Mexican Drug Cartel Analysis Essay

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Pages: 6

A widely propagated myth would have us believe that Mexican drug lord Joaquin "El Chapo" Guzman Loera and his Sinaloa Federation are less violent than many of their competitors. Statements from journalists and analysts allege that Sinaloa is more businesslike than Los Zetas, whose reputation for brutality is well-documented, and that this business savvy somehow renders the group relatively benign. In turn, this has led many to believe that the Mexican government could broker a deal with the leader of one of Mexico's largest criminal organizations.
However, a close examination of Sinaloa's evolution demonstrates the group is hardly the hallmark of civility. In fact, the history of Mexico's cartel wars over the past decade reveals that
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By that time, Guzman had begun focusing on other places to expand.
A Boss of Many Groups
On Sept. 11, 2004, Sinaloa hit men gunned down Rodolfo Carrillo Fuentes, a leader of the Vicente Carrillo Fuentes organization, also known as the Juarez cartel, as he left a theater in Culiacan, Sinaloa state. Rodolfo's brother Vicente retaliated by having Guzman's brother murdered in prison. This chain of events set off a war between the two organizations for control of the Juarez and Chihuahua City plazas that continues to this day. (While the Juarez cartel is just a shadow of its former self -- Sinaloa has all but consolidated control of Chihuahua state -- Chihuahua nonetheless remains the second-deadliest state in Mexico because of this struggle.)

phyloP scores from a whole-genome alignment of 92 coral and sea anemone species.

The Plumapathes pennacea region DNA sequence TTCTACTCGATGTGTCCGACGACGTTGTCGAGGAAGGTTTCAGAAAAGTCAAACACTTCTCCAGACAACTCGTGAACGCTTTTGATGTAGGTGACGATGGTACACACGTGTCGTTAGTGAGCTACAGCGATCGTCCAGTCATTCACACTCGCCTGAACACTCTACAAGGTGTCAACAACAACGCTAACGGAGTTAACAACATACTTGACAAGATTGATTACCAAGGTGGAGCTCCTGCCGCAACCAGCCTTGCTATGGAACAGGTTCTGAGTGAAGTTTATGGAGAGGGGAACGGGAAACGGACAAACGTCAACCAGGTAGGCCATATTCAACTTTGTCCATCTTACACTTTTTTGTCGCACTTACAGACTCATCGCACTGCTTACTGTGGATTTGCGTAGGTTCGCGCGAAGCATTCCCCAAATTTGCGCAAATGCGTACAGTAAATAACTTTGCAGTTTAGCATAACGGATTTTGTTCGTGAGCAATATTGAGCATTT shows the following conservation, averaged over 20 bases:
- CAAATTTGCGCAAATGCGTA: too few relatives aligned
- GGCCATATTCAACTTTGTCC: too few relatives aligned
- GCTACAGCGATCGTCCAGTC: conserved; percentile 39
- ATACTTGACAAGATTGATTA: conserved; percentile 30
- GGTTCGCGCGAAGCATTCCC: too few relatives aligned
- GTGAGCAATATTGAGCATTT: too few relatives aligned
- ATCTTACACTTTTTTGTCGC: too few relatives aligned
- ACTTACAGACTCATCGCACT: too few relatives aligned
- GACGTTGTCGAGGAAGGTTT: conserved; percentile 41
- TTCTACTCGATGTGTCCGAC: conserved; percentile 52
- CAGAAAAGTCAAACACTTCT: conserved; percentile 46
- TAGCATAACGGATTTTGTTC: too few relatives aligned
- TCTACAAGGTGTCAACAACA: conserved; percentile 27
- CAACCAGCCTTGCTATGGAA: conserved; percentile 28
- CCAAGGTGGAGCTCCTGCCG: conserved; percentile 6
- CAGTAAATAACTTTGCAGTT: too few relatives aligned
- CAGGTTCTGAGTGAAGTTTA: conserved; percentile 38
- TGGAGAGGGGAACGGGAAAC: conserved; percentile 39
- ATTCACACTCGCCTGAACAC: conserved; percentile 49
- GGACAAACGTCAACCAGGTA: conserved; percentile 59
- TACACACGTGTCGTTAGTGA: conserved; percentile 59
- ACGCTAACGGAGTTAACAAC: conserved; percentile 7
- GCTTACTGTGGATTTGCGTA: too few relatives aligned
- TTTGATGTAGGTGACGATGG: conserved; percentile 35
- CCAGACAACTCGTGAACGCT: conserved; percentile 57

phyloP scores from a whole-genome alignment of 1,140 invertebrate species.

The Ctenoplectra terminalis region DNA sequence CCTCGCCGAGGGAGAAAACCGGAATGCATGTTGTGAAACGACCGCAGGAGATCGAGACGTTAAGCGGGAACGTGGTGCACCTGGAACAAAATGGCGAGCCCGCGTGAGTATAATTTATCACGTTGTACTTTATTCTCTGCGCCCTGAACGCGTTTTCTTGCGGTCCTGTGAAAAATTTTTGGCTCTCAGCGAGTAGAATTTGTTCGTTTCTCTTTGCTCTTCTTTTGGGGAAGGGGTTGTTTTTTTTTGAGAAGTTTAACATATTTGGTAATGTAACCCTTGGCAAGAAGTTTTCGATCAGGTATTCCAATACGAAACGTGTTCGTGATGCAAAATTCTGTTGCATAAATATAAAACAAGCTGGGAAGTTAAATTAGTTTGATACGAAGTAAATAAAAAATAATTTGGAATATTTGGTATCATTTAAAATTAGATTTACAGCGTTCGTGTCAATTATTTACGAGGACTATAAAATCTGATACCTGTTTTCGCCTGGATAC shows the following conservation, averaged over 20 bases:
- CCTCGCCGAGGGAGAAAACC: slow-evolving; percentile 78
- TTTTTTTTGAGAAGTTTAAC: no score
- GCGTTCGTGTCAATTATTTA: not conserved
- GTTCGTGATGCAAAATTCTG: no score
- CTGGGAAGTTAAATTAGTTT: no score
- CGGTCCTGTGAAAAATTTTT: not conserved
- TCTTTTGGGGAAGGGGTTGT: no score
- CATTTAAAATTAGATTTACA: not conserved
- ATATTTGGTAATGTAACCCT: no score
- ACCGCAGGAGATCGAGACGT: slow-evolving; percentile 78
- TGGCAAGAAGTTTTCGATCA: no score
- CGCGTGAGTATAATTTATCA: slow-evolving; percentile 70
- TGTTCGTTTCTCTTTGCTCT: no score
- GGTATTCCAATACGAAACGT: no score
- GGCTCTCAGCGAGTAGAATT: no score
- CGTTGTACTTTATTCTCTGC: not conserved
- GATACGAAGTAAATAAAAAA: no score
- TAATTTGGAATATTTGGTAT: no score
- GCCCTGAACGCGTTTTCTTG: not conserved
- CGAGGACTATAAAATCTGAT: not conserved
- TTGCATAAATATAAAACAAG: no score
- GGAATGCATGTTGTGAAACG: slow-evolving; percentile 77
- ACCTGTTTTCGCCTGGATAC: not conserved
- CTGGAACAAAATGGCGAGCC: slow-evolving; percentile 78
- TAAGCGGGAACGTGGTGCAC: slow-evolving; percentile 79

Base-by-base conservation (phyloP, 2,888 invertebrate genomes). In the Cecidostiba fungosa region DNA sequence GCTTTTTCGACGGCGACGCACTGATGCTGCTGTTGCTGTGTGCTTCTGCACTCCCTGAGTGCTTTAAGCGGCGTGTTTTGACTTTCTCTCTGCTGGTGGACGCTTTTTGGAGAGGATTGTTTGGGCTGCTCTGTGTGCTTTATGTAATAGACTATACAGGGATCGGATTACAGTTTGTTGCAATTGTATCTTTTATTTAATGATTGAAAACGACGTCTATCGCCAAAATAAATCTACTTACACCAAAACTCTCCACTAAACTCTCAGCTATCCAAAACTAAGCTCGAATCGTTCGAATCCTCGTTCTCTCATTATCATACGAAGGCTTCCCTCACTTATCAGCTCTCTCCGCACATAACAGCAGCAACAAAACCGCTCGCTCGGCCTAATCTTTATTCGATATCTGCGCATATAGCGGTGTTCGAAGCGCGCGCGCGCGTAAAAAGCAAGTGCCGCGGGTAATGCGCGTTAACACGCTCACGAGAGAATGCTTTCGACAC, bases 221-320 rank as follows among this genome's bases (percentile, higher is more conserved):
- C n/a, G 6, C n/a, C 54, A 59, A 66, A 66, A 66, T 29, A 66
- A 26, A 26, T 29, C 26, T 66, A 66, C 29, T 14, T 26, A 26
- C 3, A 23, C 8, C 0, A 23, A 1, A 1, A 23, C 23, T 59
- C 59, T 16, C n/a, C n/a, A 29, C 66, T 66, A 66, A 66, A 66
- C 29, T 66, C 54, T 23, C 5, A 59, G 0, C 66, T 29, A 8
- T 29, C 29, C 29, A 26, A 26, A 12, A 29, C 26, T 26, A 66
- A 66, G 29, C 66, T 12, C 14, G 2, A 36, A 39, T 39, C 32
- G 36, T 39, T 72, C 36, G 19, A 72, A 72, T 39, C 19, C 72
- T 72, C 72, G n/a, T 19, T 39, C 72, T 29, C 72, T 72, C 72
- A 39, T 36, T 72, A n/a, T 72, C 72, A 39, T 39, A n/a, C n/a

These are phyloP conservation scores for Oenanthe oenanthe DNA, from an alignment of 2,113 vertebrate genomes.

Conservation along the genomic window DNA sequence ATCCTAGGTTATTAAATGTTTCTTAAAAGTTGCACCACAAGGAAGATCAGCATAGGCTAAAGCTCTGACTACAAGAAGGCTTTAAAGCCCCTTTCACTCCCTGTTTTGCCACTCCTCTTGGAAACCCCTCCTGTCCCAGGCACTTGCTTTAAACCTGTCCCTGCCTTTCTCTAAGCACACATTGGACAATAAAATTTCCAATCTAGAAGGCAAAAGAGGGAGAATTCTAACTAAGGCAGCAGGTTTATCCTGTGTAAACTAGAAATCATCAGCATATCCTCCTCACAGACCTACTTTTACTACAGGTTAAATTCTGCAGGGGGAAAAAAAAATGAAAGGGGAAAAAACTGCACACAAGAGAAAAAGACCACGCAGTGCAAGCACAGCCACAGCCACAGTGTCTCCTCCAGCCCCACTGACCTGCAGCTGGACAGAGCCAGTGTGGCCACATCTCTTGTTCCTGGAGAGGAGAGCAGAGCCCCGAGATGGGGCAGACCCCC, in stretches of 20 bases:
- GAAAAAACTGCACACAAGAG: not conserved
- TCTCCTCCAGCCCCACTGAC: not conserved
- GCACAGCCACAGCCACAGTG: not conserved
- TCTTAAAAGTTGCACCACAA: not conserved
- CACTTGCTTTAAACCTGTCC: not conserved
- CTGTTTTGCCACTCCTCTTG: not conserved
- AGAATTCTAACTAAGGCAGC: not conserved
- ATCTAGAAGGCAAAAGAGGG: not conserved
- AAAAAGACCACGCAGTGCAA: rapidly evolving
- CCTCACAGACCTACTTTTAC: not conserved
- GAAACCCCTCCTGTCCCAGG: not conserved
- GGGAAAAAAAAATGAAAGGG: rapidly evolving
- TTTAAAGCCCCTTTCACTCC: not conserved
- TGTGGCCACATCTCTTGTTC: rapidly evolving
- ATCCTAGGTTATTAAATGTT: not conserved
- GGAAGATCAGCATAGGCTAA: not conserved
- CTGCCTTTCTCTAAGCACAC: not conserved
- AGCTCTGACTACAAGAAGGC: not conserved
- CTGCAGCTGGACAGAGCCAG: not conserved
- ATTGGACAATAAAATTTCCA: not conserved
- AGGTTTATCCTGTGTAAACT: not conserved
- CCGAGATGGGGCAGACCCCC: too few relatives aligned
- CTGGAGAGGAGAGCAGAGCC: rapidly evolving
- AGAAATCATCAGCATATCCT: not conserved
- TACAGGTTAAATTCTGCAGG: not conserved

Sinaloa meanwhile had resumed its efforts to control Tijuana. A string of arrests and the deaths of the Arellano Felix brothers, who constituted the core leadership of the Arellano Felix Organization, severely degraded the group's operational capability. In early 2008, internal fighting between the faction loyal to the Arellano Felix brothers' successor, Luis Fernando "El Ingeniero" Sanchez Arellano, and those loyal to the group's top enforcer, Teodoro "El Teo" Garcia Simental, further degraded the organization. This conflict sparked marked levels of violence in the region until Mexican federal police dismantled the Garcia faction.
Desperate for support against Sanchez Arellano, Garcia sought protection from the Sinaloa